Thank you for sharing this information and staying connected with your state association of nonprofits for timely information on this, and many other policy developments that affect how your nonprofit advances its mission. An easy way to make sure your nonprofit’s board members and others know about this threat is to forward this newsletter. As this issue develops, stay tuned to @NatlCouncilNPs and also consider subscribing to Nonprofit Advocacy Matters, our free, bi-weekly newsletter on public policy issues affecting nonprofits.
IRS Warns of Phishing Scams & Fake Charities
The IRS is warning nonprofits about a new email phishing scam involving IRS Form W-2s. Fraudsters are sending emails to nonprofit managers, requesting a list of employees, their earnings amounts, and a copy of their IRS Form W’2s, followed by a request for a wire transfer of a certain amount. This is a reminder that the IRS will never send an email requesting personal information or copies of tax forms. If you receive an email that you believe is part of this scam, forward it to phishing@IRS.gov and place “W2 Scam” in the subject line. You can also file a complaint with the Internet Crime Complaint Center of the FBI.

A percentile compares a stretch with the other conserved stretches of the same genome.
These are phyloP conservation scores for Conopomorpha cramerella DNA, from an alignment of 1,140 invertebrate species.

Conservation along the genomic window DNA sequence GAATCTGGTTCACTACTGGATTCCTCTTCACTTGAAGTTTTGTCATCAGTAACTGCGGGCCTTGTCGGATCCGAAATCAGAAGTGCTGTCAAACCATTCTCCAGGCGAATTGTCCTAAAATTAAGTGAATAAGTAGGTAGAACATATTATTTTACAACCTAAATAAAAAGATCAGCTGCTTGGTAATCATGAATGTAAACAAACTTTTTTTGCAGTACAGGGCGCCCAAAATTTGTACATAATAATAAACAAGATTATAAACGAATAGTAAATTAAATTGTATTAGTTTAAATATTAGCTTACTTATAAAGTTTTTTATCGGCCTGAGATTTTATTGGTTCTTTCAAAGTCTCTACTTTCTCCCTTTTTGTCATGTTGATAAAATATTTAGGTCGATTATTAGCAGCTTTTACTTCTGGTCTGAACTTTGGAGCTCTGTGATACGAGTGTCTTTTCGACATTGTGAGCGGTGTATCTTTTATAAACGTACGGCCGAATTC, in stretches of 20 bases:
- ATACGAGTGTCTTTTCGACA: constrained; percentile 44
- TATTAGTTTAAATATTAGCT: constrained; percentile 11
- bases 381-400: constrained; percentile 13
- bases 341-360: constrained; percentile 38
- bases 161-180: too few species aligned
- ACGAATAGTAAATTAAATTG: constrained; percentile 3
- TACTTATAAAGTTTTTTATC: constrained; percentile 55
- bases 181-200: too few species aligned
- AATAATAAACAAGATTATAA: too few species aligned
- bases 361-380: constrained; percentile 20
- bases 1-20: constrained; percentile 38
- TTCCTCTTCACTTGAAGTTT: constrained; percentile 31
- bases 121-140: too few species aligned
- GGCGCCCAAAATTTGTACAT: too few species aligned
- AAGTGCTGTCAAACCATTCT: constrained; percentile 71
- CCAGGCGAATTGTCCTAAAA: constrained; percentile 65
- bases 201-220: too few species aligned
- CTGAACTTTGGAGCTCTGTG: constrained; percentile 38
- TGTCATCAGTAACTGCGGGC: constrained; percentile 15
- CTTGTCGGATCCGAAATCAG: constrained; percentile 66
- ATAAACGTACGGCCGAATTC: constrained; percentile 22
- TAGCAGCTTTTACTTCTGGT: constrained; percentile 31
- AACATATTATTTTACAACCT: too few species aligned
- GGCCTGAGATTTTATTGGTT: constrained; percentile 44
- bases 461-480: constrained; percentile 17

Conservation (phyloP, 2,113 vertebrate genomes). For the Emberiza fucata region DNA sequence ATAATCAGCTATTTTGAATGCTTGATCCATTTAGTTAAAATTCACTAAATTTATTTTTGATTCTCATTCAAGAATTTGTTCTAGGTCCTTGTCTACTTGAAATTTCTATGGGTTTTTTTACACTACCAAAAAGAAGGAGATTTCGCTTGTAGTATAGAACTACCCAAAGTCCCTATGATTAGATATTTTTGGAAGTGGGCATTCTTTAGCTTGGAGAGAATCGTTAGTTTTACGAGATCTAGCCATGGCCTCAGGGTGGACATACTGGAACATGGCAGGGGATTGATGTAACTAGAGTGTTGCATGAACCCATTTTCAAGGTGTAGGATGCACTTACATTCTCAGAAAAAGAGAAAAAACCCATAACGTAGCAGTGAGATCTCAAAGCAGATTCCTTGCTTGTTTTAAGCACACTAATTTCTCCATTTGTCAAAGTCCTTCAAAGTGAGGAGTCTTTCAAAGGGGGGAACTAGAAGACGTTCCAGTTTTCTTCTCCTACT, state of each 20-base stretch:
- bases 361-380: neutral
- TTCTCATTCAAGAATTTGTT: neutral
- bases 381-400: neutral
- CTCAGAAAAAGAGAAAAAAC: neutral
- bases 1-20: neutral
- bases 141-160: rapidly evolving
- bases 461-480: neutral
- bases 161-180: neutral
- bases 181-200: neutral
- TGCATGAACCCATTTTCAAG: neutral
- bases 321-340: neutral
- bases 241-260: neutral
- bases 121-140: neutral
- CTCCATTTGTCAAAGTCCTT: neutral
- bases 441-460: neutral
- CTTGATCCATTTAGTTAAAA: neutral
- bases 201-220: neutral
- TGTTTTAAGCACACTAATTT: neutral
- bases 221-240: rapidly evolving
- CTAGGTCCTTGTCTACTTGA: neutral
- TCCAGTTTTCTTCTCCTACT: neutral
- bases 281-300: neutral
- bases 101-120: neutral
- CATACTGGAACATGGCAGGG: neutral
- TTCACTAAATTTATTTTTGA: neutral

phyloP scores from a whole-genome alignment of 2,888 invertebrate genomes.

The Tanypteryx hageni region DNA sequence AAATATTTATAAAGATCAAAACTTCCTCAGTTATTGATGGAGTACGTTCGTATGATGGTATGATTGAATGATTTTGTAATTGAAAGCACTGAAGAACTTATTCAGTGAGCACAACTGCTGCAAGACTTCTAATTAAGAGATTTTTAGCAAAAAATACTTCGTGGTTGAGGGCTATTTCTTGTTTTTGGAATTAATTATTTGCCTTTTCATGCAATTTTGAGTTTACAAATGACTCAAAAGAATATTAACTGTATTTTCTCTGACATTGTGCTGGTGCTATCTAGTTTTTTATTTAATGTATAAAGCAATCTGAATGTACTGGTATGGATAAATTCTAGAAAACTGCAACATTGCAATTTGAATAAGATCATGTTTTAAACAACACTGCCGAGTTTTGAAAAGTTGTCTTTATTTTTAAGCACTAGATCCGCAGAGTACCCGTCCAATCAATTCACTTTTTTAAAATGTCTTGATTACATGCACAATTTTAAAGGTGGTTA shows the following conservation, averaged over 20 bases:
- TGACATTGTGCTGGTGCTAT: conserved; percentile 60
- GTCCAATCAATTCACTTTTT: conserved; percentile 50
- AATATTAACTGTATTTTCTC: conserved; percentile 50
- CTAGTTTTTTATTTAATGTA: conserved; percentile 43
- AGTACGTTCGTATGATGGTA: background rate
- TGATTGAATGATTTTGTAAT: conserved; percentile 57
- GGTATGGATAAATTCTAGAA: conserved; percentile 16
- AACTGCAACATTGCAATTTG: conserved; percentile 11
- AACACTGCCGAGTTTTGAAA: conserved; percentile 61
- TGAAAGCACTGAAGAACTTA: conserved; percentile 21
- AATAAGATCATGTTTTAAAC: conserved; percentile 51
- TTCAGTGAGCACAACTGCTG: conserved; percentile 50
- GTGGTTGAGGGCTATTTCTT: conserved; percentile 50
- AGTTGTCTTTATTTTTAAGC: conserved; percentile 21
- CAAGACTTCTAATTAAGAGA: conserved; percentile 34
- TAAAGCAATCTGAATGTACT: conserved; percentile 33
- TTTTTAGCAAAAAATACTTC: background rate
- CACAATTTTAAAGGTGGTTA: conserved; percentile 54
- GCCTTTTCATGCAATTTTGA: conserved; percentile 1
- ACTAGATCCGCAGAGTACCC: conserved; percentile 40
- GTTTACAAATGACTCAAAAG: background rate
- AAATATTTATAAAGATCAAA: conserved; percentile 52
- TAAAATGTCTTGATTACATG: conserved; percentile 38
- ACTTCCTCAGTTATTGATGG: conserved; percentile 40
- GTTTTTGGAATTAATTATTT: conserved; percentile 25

Another perennial scam that unfortunately contributes to mistrust by donors is when someone pretends to represent a legitimate charity, but is actually masquerading with the intent to defraud donors. Typically, such scams are designed to confuse donors (by using a name that is similar to an existing, legitimate charitable nonprofit). That is why it is a good idea periodically to conduct an internet search for your own nonprofit’s name. Also, it is good to help educate and encourage donors to make donations to organizations they know well, and not over the phone or in response to an email solicitation from a nonprofit they are not familiar with. The IRS suggests that nonprofits educate all donors about Select Check, which is a website that lists all charitable nonprofits that are recognized as tax-exempt under Section 501(c)(3) and up-to-date with their annual IRS filings. Anyone can use the free searchable database to confirm that donations to nonprofits on the list may be eligible as tax deductions. You can also search for nonprofits on Select Check using a nonprofit’s Employer Identification Number (EIN). The IRS created a multilingual video that covers this and related guidance about charitable contributions: Charitable Contributions – English | Spanish | ASL